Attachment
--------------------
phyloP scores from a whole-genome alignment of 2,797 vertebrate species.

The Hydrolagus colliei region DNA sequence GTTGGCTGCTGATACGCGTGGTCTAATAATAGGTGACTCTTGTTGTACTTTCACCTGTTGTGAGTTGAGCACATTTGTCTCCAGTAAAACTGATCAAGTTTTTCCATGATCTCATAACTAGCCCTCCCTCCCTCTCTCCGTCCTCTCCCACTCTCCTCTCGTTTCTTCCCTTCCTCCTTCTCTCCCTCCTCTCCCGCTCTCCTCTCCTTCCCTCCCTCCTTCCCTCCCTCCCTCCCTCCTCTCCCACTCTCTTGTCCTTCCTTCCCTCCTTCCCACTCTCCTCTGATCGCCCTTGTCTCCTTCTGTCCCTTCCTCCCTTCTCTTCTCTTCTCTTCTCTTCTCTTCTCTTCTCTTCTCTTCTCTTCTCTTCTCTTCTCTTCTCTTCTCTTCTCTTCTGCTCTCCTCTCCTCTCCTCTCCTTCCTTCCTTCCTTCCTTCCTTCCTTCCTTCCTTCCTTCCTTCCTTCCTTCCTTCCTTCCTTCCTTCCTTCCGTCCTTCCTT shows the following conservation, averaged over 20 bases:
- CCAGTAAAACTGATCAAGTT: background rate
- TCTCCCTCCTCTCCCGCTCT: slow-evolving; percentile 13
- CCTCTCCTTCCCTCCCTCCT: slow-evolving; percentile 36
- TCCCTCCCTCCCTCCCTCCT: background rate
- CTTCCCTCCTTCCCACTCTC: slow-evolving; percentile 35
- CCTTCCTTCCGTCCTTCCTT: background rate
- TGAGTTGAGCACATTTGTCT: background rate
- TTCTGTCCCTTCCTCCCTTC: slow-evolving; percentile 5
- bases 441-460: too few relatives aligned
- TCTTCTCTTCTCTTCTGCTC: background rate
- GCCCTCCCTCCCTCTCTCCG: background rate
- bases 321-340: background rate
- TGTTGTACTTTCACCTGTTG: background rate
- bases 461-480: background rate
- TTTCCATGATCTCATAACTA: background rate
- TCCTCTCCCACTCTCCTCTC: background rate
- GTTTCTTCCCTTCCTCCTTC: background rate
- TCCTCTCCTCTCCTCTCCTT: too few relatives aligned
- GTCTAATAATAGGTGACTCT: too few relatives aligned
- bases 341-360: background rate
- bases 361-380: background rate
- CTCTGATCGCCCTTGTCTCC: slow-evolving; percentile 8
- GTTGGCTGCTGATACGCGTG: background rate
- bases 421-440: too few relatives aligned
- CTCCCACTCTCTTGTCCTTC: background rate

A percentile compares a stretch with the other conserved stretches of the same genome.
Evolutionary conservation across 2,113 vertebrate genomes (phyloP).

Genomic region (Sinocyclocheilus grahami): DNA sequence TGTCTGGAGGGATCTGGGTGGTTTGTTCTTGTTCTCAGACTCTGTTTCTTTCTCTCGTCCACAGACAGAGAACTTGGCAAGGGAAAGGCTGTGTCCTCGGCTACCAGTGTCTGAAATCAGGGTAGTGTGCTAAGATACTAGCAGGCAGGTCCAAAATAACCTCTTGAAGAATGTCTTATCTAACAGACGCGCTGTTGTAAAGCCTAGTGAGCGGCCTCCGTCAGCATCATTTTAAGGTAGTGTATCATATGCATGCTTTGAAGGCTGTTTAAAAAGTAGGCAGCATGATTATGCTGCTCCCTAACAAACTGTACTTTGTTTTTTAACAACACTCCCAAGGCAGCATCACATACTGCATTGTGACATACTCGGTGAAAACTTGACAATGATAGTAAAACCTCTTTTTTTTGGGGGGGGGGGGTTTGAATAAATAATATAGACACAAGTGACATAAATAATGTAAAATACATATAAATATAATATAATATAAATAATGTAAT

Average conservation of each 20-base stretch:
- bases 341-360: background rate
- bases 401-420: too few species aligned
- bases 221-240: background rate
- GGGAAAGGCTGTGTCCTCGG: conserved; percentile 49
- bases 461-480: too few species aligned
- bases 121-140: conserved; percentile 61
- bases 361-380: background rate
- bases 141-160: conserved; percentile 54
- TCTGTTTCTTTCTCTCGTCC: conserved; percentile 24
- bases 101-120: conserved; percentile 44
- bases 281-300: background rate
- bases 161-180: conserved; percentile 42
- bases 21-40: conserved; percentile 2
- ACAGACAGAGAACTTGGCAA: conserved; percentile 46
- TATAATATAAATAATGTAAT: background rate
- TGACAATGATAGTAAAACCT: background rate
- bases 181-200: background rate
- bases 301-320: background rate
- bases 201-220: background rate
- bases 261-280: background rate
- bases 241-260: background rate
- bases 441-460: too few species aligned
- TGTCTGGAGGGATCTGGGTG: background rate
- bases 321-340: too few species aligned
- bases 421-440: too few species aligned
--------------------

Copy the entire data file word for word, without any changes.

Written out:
phyloP scores from a whole-genome alignment of 2,797 vertebrate species.

The Hydrolagus colliei region DNA sequence GTTGGCTGCTGATACGCGTGGTCTAATAATAGGTGACTCTTGTTGTACTTTCACCTGTTGTGAGTTGAGCACATTTGTCTCCAGTAAAACTGATCAAGTTTTTCCATGATCTCATAACTAGCCCTCCCTCCCTCTCTCCGTCCTCTCCCACTCTCCTCTCGTTTCTTCCCTTCCTCCTTCTCTCCCTCCTCTCCCGCTCTCCTCTCCTTCCCTCCCTCCTTCCCTCCCTCCCTCCCTCCTCTCCCACTCTCTTGTCCTTCCTTCCCTCCTTCCCACTCTCCTCTGATCGCCCTTGTCTCCTTCTGTCCCTTCCTCCCTTCTCTTCTCTTCTCTTCTCTTCTCTTCTCTTCTCTTCTCTTCTCTTCTCTTCTCTTCTCTTCTCTTCTCTTCTCTTCTGCTCTCCTCTCCTCTCCTCTCCTTCCTTCCTTCCTTCCTTCCTTCCTTCCTTCCTTCCTTCCTTCCTTCCTTCCTTCCTTCCTTCCTTCCTTCCGTCCTTCCTT shows the following conservation, averaged over 20 bases:
- CCAGTAAAACTGATCAAGTT: background rate
- TCTCCCTCCTCTCCCGCTCT: slow-evolving; percentile 13
- CCTCTCCTTCCCTCCCTCCT: slow-evolving; percentile 36
- TCCCTCCCTCCCTCCCTCCT: background rate
- CTTCCCTCCTTCCCACTCTC: slow-evolving; percentile 35
- CCTTCCTTCCGTCCTTCCTT: background rate
- TGAGTTGAGCACATTTGTCT: background rate
- TTCTGTCCCTTCCTCCCTTC: slow-evolving; percentile 5
- bases 441-460: too few relatives aligned
- TCTTCTCTTCTCTTCTGCTC: background rate
- GCCCTCCCTCCCTCTCTCCG: background rate
- bases 321-340: background rate
- TGTTGTACTTTCACCTGTTG: background rate
- bases 461-480: background rate
- TTTCCATGATCTCATAACTA: background rate
- TCCTCTCCCACTCTCCTCTC: background rate
- GTTTCTTCCCTTCCTCCTTC: background rate
- TCCTCTCCTCTCCTCTCCTT: too few relatives aligned
- GTCTAATAATAGGTGACTCT: too few relatives aligned
- bases 341-360: background rate
- bases 361-380: background rate
- CTCTGATCGCCCTTGTCTCC: slow-evolving; percentile 8
- GTTGGCTGCTGATACGCGTG: background rate
- bases 421-440: too few relatives aligned
- CTCCCACTCTCTTGTCCTTC: background rate

A percentile compares a stretch with the other conserved stretches of the same genome.
Evolutionary conservation across 2,113 vertebrate genomes (phyloP).

Genomic region (Sinocyclocheilus grahami): DNA sequence TGTCTGGAGGGATCTGGGTGGTTTGTTCTTGTTCTCAGACTCTGTTTCTTTCTCTCGTCCACAGACAGAGAACTTGGCAAGGGAAAGGCTGTGTCCTCGGCTACCAGTGTCTGAAATCAGGGTAGTGTGCTAAGATACTAGCAGGCAGGTCCAAAATAACCTCTTGAAGAATGTCTTATCTAACAGACGCGCTGTTGTAAAGCCTAGTGAGCGGCCTCCGTCAGCATCATTTTAAGGTAGTGTATCATATGCATGCTTTGAAGGCTGTTTAAAAAGTAGGCAGCATGATTATGCTGCTCCCTAACAAACTGTACTTTGTTTTTTAACAACACTCCCAAGGCAGCATCACATACTGCATTGTGACATACTCGGTGAAAACTTGACAATGATAGTAAAACCTCTTTTTTTTGGGGGGGGGGGGTTTGAATAAATAATATAGACACAAGTGACATAAATAATGTAAAATACATATAAATATAATATAATATAAATAATGTAAT

Average conservation of each 20-base stretch:
- bases 341-360: background rate
- bases 401-420: too few species aligned
- bases 221-240: background rate
- GGGAAAGGCTGTGTCCTCGG: conserved; percentile 49
- bases 461-480: too few species aligned
- bases 121-140: conserved; percentile 61
- bases 361-380: background rate
- bases 141-160: conserved; percentile 54
- TCTGTTTCTTTCTCTCGTCC: conserved; percentile 24
- bases 101-120: conserved; percentile 44
- bases 281-300: background rate
- bases 161-180: conserved; percentile 42
- bases 21-40: conserved; percentile 2
- ACAGACAGAGAACTTGGCAA: conserved; percentile 46
- TATAATATAAATAATGTAAT: background rate
- TGACAATGATAGTAAAACCT: background rate
- bases 181-200: background rate
- bases 301-320: background rate
- bases 201-220: background rate
- bases 261-280: background rate
- bases 241-260: background rate
- bases 441-460: too few species aligned
- TGTCTGGAGGGATCTGGGTG: background rate
- bases 321-340: too few species aligned
- bases 421-440: too few species aligned